The tunable swelling of the microgel particles has been, since their discovery, one of the most relevant features of these colloids. Indeed, the opportunity to tune the particle volume fraction without changing their number density, but only the temperature, is a formidable advantage for experimental investigations. However, this poses a computational challenge in choosing a suitable model that best describes their swelling-deswelling transition. The recent assembly of realistic microgel networks in Ref.15 correctly reproduces experimental density profiles and form factors through an implicit solvent treatment. However, the inclusion of the solvent grants additional information, such as the uptake of solvent within the polymer network or surface tension effects. For these reasons, in this work we have compared the implicit solvent results to explicit solvent ones by employing two common approaches to simulations that allows for an atomistic and a coarse-grained approach, namely MD and DPD. We found that we can reproduce the implicit solvent swelling behavior by tuning the monomer-solvent interaction potentials after having adjusted the solvent density. This stems from the fact that, when the solvent is treated explicitly, the external pressure exerted by the solvent needs to be adjusted. In DPD simulations, the same effect can be obtained by regulating the cut-off radius.

We considered two microgels differing in the degree of compactness, which can be obtained by different synthesis protocol38 and/or by varying the number of crosslinkers. We found that, particularly when the network is denser, excluded volume interactions play a relevant role in the description of the microgel. Indeed, in the full MD simulations an additional peak in the structure appears at small length scales. At the same time, the internal density profile of the microgel is also affected, resulting in a less dense core and a modified corona behavior, which is more significant in the collapsed state. Although reducing the size of the solvent may solve excluded volume issues, doing so would dramatically increase the number of particles required to observe the same swelling behavior, as the box size is fixed by the dimensions of the microgel particle.

By contrast, DPD results better describe the implicit model ones for both microgel density profiles and form factors, at all swelling conditions. Furthermore, the DPD model reproduces the behaviour of the radius of gyration of the implicit model at different swelling conditions in an almost quantitative fashion. We have also investigated to what extent the solvent penetrates into the microgel, and we found that in the MD simulations much less solvent is present in the interior of the network, whereas DPD results seem more realistic in comparison to experimental estimates. Indeed, we find that, in the swollen state, the network is completely hydrated, retaining more than 90% of the solvent (with respect to the bulk density) in the core of the microgel. Even above the VPT the microgel contains a large fraction of solvent, which is finally excluded only at very large \({\chi }_{{\rm{e}}ff}\gtrsim 1.4\), amounting to temperatures \(\gtrsim 60\) °C according to the mapping established in Ref.15 for PNIPAM microgels.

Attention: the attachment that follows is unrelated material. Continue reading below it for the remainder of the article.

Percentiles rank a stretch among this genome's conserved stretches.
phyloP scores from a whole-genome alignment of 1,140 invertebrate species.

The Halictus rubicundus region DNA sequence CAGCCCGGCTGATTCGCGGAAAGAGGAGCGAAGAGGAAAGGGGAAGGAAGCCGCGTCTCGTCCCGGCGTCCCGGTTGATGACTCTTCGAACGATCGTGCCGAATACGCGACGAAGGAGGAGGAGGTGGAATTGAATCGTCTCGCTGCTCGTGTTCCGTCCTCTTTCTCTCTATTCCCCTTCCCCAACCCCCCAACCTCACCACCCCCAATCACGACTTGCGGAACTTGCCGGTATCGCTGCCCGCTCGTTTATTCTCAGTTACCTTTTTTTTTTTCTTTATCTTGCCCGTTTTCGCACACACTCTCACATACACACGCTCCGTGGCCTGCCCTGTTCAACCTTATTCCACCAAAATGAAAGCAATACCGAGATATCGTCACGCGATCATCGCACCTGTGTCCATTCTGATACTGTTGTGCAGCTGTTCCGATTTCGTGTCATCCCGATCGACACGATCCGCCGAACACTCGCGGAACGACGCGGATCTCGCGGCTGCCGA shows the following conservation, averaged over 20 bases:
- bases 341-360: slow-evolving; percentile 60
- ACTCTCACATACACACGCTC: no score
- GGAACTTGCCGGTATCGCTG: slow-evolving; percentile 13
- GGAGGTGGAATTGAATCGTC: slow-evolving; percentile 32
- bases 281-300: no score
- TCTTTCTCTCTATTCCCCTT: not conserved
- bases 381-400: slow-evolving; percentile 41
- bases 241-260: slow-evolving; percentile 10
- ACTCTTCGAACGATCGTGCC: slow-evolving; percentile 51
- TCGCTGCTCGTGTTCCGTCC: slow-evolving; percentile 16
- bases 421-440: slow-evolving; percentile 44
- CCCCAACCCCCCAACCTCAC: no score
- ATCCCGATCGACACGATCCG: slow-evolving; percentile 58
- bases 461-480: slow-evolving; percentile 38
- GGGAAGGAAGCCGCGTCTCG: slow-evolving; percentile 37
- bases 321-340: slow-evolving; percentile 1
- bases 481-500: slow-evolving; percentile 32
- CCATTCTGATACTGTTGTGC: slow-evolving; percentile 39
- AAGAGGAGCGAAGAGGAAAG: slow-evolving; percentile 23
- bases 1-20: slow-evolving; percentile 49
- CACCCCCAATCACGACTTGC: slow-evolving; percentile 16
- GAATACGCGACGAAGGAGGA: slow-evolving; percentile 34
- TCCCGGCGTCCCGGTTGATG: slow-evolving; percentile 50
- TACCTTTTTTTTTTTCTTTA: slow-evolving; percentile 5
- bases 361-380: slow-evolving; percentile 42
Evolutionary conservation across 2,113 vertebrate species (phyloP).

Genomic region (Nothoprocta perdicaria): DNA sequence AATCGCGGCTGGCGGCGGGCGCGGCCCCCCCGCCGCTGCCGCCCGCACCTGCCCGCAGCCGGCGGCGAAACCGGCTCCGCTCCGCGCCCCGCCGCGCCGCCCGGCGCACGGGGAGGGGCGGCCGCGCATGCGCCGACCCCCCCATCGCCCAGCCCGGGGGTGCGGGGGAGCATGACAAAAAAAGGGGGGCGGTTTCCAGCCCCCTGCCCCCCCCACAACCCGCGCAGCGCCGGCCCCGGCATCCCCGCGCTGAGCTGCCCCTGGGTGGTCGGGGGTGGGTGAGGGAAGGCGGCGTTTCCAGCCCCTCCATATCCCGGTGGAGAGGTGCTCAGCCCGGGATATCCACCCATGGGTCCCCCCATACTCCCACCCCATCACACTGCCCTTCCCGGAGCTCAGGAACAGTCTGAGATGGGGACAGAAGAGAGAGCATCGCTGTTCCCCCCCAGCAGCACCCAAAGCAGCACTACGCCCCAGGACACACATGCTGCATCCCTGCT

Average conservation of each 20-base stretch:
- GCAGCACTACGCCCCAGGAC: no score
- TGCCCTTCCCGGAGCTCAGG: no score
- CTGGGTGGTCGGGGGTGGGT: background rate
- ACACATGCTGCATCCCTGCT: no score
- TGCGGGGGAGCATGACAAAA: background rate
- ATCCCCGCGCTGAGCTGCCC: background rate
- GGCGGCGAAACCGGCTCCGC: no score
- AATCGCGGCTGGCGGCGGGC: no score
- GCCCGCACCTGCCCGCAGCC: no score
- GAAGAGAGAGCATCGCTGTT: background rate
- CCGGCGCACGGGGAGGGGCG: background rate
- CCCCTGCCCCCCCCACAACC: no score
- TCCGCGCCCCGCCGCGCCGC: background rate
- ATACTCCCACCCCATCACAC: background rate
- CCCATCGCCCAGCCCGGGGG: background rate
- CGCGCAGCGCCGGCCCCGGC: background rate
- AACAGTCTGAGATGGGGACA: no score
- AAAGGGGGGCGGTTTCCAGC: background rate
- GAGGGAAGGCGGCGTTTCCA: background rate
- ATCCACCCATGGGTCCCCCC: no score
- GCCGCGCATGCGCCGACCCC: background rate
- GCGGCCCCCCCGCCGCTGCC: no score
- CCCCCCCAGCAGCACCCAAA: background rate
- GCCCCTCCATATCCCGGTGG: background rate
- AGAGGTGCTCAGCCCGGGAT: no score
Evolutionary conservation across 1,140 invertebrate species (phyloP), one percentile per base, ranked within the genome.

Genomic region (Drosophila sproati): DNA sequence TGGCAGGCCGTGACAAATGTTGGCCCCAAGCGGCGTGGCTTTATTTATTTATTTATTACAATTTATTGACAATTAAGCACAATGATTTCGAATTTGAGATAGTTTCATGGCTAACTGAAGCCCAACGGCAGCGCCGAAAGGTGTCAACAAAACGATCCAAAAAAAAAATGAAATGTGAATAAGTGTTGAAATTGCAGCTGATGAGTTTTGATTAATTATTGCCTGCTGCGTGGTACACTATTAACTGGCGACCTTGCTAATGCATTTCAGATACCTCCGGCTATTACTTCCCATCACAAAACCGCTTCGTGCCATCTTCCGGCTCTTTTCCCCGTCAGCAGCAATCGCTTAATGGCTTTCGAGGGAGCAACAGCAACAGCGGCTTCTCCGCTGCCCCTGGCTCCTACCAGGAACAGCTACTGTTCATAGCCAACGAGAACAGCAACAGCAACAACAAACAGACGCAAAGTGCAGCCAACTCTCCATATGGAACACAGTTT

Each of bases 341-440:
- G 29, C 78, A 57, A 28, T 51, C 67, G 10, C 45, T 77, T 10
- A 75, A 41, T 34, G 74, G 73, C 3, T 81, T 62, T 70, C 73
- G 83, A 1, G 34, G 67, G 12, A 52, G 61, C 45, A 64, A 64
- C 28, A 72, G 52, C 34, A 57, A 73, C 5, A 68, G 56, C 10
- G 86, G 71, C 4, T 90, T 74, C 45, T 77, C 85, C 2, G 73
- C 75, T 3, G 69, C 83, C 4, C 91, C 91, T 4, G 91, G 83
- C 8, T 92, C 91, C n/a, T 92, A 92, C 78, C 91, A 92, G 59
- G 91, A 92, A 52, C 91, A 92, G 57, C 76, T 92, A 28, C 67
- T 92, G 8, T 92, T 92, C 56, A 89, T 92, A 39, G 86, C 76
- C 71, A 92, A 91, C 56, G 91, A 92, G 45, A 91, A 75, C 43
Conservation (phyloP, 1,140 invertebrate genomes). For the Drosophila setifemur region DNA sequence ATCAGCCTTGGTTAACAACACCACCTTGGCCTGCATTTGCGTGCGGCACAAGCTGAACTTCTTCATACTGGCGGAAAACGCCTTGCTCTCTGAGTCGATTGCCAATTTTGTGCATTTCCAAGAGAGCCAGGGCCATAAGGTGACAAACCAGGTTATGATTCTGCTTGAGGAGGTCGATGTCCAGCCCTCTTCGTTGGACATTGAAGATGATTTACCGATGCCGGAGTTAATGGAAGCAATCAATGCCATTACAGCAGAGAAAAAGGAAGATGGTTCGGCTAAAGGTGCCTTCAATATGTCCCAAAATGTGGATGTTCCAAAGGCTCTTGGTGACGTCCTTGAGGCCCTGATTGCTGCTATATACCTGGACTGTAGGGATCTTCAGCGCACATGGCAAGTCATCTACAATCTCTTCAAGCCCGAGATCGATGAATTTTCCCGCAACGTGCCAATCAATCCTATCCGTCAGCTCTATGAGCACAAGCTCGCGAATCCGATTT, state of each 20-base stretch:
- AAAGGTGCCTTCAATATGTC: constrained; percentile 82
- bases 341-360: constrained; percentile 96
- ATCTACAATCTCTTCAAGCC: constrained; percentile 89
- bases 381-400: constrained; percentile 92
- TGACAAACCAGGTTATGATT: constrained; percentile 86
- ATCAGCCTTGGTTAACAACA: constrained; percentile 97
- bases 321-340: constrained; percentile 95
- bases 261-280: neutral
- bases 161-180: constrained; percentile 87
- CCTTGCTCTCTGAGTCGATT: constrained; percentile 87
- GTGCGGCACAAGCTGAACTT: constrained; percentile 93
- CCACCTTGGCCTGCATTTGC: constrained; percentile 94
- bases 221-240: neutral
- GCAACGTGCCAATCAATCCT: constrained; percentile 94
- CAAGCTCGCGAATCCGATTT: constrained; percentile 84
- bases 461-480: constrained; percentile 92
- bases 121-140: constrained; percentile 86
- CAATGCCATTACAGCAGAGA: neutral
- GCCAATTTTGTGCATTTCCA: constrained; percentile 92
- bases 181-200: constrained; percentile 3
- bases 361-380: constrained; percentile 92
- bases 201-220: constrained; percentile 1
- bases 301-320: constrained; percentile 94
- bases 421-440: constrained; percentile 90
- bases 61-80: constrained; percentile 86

We also examined the collapse kinetics and assessed how the presence of the solvent affects it. We observed a slowing down of the collapse dynamics occurring for the more structured solvent (MD simulations) and to a smaller extent for the coarse-grained solvent (DPD simulations) with respect to the implicit simulations. However, we also found that the system, when compared at the same swelling degree (quantified by the radius of gyration of the microgel), always presents a similar structure, regardless of the model. In particular, at first the network becomes rather inhomogenous, with regions where monomers have clustered together and empty regions. Later on, the clusters merge together and become larger and larger, until the collapse is complete and the microgel is essentially a fully folded network. Such transient behavior, featured by the appearing of crumples, has also been observed previously in simulations12,34,35,37. The similarity between these results with those found for an implicit solvent treatment suggests that hydrodynamic interactions do not play a major role in the swelling-deswelling transition, which is instead mainly controlled by the quality of polymer-solvent interactions.